It's an extremely great pity that the articles of Rodger C. Young on the implications of the comments in the Seder Olam Rabbah on Ezekiel 40:1 are not common knowledge amongst Christians. If they were aware of these writings then every Christian would be aware that the Wellhausen Documentary Hypothesis is untenable. You can read his articles at Rodger Young's Papers on Chronology and the article of special relevance to the question is "The Talmud's Two Jubilees and Their Relevance to the Date of the Exodus", 2006. The two Jubilees are also relevant to the date of authorship of the Pentateuch as the articles will show. Rodger Young introduces this article thus:

This expands on the idea presented in the Solomon paper regarding the Jubilees. It shows that the remembrance of the Jubilees in the Talmuds, the Seder Olam, and in the Hebrew text of Ezek 40:1 allows a complete calendar of pre-exilic Sabbatical and Jubilee years to be constructed. This calendar shows that Israel's entry into Canaan, when counting started for these cycles, must have occurred in Nisan of 1406 BC, with the Exodus therefore in 1446 BC. This calculation of the date of the Exodus is independent of the method of calculating the date based on 1 Kgs 6:1, although both give the same date. Therefore counting must really have started at that time. The conclusion is drawn that the Book of Leviticus was in existence in 1406 BC, since no reasonable alternate source for the laws of the Jubilee and Sabbatical cycles has ever been postulated, and nations of the ancient Near East are known to have put ritual and cultic matters like this in writing.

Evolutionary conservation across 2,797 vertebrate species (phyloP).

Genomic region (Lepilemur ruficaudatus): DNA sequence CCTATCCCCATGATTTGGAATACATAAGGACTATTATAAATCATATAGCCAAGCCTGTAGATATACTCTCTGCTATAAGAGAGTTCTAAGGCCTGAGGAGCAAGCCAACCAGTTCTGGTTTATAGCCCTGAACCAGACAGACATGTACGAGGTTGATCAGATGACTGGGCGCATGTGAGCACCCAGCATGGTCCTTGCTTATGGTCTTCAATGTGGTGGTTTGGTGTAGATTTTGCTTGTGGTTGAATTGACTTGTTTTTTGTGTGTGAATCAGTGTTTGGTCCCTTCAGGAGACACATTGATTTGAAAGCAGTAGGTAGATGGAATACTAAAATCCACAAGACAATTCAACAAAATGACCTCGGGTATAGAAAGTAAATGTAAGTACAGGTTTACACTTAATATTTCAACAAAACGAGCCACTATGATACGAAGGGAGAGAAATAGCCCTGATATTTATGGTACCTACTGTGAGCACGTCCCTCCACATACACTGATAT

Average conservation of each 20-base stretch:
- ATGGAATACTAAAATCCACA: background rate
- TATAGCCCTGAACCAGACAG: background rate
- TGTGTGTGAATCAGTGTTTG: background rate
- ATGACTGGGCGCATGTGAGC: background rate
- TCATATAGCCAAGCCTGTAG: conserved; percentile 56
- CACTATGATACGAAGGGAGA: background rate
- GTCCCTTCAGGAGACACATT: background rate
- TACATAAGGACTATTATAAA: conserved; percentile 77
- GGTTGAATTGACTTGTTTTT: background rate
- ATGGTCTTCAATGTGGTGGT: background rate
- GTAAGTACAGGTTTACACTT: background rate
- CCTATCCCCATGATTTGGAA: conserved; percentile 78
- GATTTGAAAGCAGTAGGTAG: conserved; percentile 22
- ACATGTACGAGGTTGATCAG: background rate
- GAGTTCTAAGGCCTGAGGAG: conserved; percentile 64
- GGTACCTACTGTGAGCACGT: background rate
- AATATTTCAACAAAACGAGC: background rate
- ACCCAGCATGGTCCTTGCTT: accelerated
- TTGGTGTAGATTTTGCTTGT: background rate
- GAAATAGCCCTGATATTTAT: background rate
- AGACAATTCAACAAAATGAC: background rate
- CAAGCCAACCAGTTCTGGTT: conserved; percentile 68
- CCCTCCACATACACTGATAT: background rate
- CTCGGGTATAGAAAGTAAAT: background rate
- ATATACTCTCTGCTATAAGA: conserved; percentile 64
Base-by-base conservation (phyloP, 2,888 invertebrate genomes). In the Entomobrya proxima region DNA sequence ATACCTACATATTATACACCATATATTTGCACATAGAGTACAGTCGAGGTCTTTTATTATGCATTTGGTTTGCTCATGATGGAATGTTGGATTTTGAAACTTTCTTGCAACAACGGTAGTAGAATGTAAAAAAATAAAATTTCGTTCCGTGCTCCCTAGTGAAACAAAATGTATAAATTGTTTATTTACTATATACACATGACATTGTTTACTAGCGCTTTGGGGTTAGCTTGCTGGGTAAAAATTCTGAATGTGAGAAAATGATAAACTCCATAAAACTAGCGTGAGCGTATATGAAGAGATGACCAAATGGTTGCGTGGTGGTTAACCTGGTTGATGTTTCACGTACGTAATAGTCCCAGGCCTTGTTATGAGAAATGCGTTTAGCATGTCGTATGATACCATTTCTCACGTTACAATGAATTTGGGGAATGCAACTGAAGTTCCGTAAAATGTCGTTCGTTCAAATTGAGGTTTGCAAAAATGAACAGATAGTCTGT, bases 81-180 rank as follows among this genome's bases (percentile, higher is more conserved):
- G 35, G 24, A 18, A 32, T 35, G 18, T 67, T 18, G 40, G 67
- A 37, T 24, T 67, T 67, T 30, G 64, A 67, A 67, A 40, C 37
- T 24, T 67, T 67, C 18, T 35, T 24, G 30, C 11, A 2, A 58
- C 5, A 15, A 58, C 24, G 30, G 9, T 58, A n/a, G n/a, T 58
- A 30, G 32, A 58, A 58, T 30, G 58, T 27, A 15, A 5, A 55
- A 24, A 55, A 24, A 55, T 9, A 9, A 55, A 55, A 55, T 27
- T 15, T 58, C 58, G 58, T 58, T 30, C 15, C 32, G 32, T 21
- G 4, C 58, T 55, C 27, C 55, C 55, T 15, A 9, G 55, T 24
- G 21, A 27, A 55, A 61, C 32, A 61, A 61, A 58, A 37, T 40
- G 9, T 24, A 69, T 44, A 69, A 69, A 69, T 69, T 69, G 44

The Samaritans have their own Torah(!)

It was not just the Jews who recognised the early Mosaic authorship of the Pentateuch but it was the enemies of the Jews also. The northern tribes separated from the southern in 931 BC at the death of Solomon. The northern tribes were then finally conquered by the Assyrians in 722 BC with yet more thousands of Israelites being exiled to other parts of the Empire (the process had already started before 722) and thousands being brought into the region of the northern tribes from other parts of the Empire. There thus started a religious syncretism in Samaria which was rejected by the Jews of Jerusalem. The Samaritans had (and have) their own Pentateuch (including Deuteronomy, of course) which is (almost) an exact copy of the Jewish Pentateuch. It is easy to understand why they would recognise the Pentateuch as authoritative if it was written before 931 BC, but why would they recognise it if it was a pious fraud written by the Jews, after the division of the kingdom into the northern tribes and Judaea in 931 BC? Would they not have scorned all pious frauds of their arch-enemies the Jews?

Written before the books of Ruth and Joshua, the knock-on effect of late authorship

Deuteronomy was written before the book of Ruth. The laws relating to a Kinsman-Redeemer spoken of in Ruth chapter 3 and implemented in chapter 4 are found in Deuteronomy 25:5-10.